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Is Rockets Chinanu Onuaku proving NBA is rewarding ego over fundamentals?

By Tamberlyn Richardson
Jan 23, 2016; Atlanta, GA, USA; Louisville Cardinals center Chinanu Onuaku (32) reacts to a referee against the Georgia Tech Yellow Jackets in the second half at McCamish Pavilion. Louisville defeated Georgia Tech 75-71. Mandatory Credit: Brett Davis-USA TODAY Sports
Jan 23, 2016; Atlanta, GA, USA; Louisville Cardinals center Chinanu Onuaku (32) reacts to a referee against the Georgia Tech Yellow Jackets in the second half at McCamish Pavilion. Louisville defeated Georgia Tech 75-71. Mandatory Credit: Brett Davis-USA TODAY Sports
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The Board of Governors announced Hack-A-Shaq rule changes, but is Houston Rockets rookie Chinanu Onuaku showcasing reasons why these changes should be reconsidered?

Chinanu Onuaku the Houston Rockets 6’10” rookie power forward/center from Louisville is like many big men in the NBA these days. He struggled to hit his free throws witnessing his free throw percent dropping to 46.7% in 2014-15.

So, coach Rick Pitino approached him to offer a solution.  He had him view old NBA tape of Rick Barry throwing under hand free throws and the pair set out to correct his woes at the line.

What occurred is Onuaku improved to 58.9% and that was after just one season. While his percentage still could stand further improvements a 12.2% increase is a large jump.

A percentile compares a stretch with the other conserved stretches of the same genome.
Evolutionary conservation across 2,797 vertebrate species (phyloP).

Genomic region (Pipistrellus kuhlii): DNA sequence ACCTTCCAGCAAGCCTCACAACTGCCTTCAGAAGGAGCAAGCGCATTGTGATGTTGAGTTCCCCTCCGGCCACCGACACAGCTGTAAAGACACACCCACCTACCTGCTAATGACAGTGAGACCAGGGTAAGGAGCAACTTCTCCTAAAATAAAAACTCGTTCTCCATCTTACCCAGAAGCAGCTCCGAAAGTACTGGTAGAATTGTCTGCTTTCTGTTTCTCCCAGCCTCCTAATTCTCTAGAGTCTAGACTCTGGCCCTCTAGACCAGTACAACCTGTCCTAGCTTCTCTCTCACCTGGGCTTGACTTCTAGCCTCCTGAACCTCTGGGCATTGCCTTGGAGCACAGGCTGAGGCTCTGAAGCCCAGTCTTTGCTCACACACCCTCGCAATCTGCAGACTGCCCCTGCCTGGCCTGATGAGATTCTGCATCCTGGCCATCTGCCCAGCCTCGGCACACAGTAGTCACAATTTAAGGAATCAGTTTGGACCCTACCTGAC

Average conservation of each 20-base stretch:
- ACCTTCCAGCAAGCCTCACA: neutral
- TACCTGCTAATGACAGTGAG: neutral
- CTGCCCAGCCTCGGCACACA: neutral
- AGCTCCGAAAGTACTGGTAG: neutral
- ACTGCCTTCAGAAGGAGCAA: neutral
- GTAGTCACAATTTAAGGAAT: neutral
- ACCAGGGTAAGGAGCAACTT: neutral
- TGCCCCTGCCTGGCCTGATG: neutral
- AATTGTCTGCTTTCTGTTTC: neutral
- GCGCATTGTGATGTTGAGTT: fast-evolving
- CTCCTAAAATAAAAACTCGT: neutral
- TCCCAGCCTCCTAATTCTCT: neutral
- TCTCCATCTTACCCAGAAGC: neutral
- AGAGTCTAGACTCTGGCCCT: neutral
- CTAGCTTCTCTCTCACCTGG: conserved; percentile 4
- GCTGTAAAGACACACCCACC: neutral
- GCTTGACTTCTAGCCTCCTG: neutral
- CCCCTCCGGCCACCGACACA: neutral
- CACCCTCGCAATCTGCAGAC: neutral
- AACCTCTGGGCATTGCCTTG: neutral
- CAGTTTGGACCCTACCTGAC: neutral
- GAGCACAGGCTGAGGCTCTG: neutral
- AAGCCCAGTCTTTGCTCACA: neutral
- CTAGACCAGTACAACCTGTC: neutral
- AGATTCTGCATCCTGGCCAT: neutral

This story comes at a very important time in the NBA as the Board of Governors just agreed to change the rules surrounding purposeful fouling of poor free throw shooters. Sure, the narrative is it hurts the game by slowing it down. But, are we missing the bigger issue?

Though it’s understandable why David Silver, the Board of Governors and fans don’t want to watch a constant stream of poor shooters, should the players who are doing nothing to improve be rewarded?  Is this simply a case of ego?

Onuaku is highlighting the need to delve deeper into the issue. Of the 3 main offenders: Dwight Howard (48.9%: the lowest of his career), DeAndre Jordan (43%) and Andre Drummond (35.5%) only Drummond has indicated a willingness to check his ego at the door and try the underhand toss.

For his part Onuaku told Shams Charania of the Vertical:

“I came to the notion that I don’t care what anybody thinks,” Onuaku told The Vertical. “As long as I get the bucket, the point, I’m fine. It’s up to other people to ask themselves why they don’t shoot underhand, but for me I needed to put pride to the side and make shots. I can’t worry about why other people aren’t doing it. It’s just a different form.” – Onuaku

Ultimately, the question has to be asked with players earning $20 million dollars a year, why is the Association putting their egos ahead of the fundamentals of the game?

If nothing else Onuaku is giving fans, the League and especially his competition food for thought!

SCS will update as free agency news develops. For now if you’re a fan who wants to follow free agency closely consider checking out my Free Agency Profiles for all 30 teams:

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Next: Free Agency Profiles for all 30 Teams

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